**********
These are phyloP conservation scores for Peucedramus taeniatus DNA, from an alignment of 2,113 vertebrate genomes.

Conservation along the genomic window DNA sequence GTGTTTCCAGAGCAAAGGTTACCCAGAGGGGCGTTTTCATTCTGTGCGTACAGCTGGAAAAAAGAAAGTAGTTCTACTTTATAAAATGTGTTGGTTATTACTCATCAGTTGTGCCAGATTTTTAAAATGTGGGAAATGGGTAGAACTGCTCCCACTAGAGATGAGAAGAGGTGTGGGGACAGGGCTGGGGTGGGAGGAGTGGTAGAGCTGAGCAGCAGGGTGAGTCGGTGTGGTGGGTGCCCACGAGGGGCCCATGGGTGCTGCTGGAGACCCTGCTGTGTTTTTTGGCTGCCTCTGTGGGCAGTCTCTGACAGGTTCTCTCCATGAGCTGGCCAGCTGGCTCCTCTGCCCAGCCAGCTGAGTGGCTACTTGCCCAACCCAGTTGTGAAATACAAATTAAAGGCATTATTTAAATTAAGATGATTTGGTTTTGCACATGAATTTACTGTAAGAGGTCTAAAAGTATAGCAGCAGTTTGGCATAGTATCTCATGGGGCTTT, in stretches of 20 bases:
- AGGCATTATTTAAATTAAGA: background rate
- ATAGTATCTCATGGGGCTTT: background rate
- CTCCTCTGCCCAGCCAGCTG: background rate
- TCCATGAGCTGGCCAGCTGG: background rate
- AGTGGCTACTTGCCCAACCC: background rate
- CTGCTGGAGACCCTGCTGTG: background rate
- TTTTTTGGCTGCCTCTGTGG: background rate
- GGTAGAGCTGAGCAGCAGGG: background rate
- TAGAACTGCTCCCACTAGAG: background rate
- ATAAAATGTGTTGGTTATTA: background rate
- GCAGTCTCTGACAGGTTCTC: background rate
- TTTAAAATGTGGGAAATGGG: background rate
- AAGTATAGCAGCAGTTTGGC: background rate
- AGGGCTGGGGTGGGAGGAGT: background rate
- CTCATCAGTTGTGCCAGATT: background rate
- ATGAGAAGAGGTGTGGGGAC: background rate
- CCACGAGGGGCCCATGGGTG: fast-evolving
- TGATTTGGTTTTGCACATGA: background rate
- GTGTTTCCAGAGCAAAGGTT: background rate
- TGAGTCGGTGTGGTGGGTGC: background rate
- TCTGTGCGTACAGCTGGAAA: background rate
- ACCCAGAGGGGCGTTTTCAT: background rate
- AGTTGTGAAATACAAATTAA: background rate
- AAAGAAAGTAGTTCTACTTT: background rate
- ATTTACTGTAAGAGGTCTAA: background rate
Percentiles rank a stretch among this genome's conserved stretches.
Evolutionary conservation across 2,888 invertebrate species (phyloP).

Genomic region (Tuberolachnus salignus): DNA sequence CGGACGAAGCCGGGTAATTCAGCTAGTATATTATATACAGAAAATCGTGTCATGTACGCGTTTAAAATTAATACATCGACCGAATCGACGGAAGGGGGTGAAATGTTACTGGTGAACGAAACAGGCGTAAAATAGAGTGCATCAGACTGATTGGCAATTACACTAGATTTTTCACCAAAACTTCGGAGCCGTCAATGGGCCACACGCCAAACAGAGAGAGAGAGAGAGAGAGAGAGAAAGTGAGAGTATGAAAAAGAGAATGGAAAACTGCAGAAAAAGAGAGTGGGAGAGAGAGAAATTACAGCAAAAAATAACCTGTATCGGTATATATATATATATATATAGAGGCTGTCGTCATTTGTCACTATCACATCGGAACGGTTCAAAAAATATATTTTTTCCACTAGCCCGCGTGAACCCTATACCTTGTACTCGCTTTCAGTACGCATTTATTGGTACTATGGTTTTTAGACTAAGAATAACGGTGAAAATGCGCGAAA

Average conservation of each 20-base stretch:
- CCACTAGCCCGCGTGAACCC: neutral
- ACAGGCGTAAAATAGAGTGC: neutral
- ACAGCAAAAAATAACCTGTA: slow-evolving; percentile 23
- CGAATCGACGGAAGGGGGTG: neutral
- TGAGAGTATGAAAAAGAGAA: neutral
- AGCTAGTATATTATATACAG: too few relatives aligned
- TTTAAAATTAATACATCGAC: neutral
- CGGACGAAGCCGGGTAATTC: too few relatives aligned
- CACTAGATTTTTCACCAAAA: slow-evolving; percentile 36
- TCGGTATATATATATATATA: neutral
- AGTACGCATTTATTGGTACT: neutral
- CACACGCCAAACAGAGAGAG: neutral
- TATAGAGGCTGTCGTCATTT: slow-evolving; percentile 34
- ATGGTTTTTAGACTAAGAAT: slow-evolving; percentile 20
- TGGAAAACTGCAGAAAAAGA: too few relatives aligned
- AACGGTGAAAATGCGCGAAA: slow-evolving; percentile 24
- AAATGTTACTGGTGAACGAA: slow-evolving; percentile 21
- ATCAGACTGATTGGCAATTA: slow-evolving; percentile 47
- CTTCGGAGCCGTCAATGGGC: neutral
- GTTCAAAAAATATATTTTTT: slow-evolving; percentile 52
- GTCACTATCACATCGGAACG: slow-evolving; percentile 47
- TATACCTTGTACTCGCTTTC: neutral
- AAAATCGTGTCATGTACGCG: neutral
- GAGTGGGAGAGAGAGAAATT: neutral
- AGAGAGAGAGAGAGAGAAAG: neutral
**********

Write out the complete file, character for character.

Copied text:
These are phyloP conservation scores for Peucedramus taeniatus DNA, from an alignment of 2,113 vertebrate genomes.

Conservation along the genomic window DNA sequence GTGTTTCCAGAGCAAAGGTTACCCAGAGGGGCGTTTTCATTCTGTGCGTACAGCTGGAAAAAAGAAAGTAGTTCTACTTTATAAAATGTGTTGGTTATTACTCATCAGTTGTGCCAGATTTTTAAAATGTGGGAAATGGGTAGAACTGCTCCCACTAGAGATGAGAAGAGGTGTGGGGACAGGGCTGGGGTGGGAGGAGTGGTAGAGCTGAGCAGCAGGGTGAGTCGGTGTGGTGGGTGCCCACGAGGGGCCCATGGGTGCTGCTGGAGACCCTGCTGTGTTTTTTGGCTGCCTCTGTGGGCAGTCTCTGACAGGTTCTCTCCATGAGCTGGCCAGCTGGCTCCTCTGCCCAGCCAGCTGAGTGGCTACTTGCCCAACCCAGTTGTGAAATACAAATTAAAGGCATTATTTAAATTAAGATGATTTGGTTTTGCACATGAATTTACTGTAAGAGGTCTAAAAGTATAGCAGCAGTTTGGCATAGTATCTCATGGGGCTTT, in stretches of 20 bases:
- AGGCATTATTTAAATTAAGA: background rate
- ATAGTATCTCATGGGGCTTT: background rate
- CTCCTCTGCCCAGCCAGCTG: background rate
- TCCATGAGCTGGCCAGCTGG: background rate
- AGTGGCTACTTGCCCAACCC: background rate
- CTGCTGGAGACCCTGCTGTG: background rate
- TTTTTTGGCTGCCTCTGTGG: background rate
- GGTAGAGCTGAGCAGCAGGG: background rate
- TAGAACTGCTCCCACTAGAG: background rate
- ATAAAATGTGTTGGTTATTA: background rate
- GCAGTCTCTGACAGGTTCTC: background rate
- TTTAAAATGTGGGAAATGGG: background rate
- AAGTATAGCAGCAGTTTGGC: background rate
- AGGGCTGGGGTGGGAGGAGT: background rate
- CTCATCAGTTGTGCCAGATT: background rate
- ATGAGAAGAGGTGTGGGGAC: background rate
- CCACGAGGGGCCCATGGGTG: fast-evolving
- TGATTTGGTTTTGCACATGA: background rate
- GTGTTTCCAGAGCAAAGGTT: background rate
- TGAGTCGGTGTGGTGGGTGC: background rate
- TCTGTGCGTACAGCTGGAAA: background rate
- ACCCAGAGGGGCGTTTTCAT: background rate
- AGTTGTGAAATACAAATTAA: background rate
- AAAGAAAGTAGTTCTACTTT: background rate
- ATTTACTGTAAGAGGTCTAA: background rate
Percentiles rank a stretch among this genome's conserved stretches.
Evolutionary conservation across 2,888 invertebrate species (phyloP).

Genomic region (Tuberolachnus salignus): DNA sequence CGGACGAAGCCGGGTAATTCAGCTAGTATATTATATACAGAAAATCGTGTCATGTACGCGTTTAAAATTAATACATCGACCGAATCGACGGAAGGGGGTGAAATGTTACTGGTGAACGAAACAGGCGTAAAATAGAGTGCATCAGACTGATTGGCAATTACACTAGATTTTTCACCAAAACTTCGGAGCCGTCAATGGGCCACACGCCAAACAGAGAGAGAGAGAGAGAGAGAGAGAAAGTGAGAGTATGAAAAAGAGAATGGAAAACTGCAGAAAAAGAGAGTGGGAGAGAGAGAAATTACAGCAAAAAATAACCTGTATCGGTATATATATATATATATATAGAGGCTGTCGTCATTTGTCACTATCACATCGGAACGGTTCAAAAAATATATTTTTTCCACTAGCCCGCGTGAACCCTATACCTTGTACTCGCTTTCAGTACGCATTTATTGGTACTATGGTTTTTAGACTAAGAATAACGGTGAAAATGCGCGAAA

Average conservation of each 20-base stretch:
- CCACTAGCCCGCGTGAACCC: neutral
- ACAGGCGTAAAATAGAGTGC: neutral
- ACAGCAAAAAATAACCTGTA: slow-evolving; percentile 23
- CGAATCGACGGAAGGGGGTG: neutral
- TGAGAGTATGAAAAAGAGAA: neutral
- AGCTAGTATATTATATACAG: too few relatives aligned
- TTTAAAATTAATACATCGAC: neutral
- CGGACGAAGCCGGGTAATTC: too few relatives aligned
- CACTAGATTTTTCACCAAAA: slow-evolving; percentile 36
- TCGGTATATATATATATATA: neutral
- AGTACGCATTTATTGGTACT: neutral
- CACACGCCAAACAGAGAGAG: neutral
- TATAGAGGCTGTCGTCATTT: slow-evolving; percentile 34
- ATGGTTTTTAGACTAAGAAT: slow-evolving; percentile 20
- TGGAAAACTGCAGAAAAAGA: too few relatives aligned
- AACGGTGAAAATGCGCGAAA: slow-evolving; percentile 24
- AAATGTTACTGGTGAACGAA: slow-evolving; percentile 21
- ATCAGACTGATTGGCAATTA: slow-evolving; percentile 47
- CTTCGGAGCCGTCAATGGGC: neutral
- GTTCAAAAAATATATTTTTT: slow-evolving; percentile 52
- GTCACTATCACATCGGAACG: slow-evolving; percentile 47
- TATACCTTGTACTCGCTTTC: neutral
- AAAATCGTGTCATGTACGCG: neutral
- GAGTGGGAGAGAGAGAAATT: neutral
- AGAGAGAGAGAGAGAGAAAG: neutral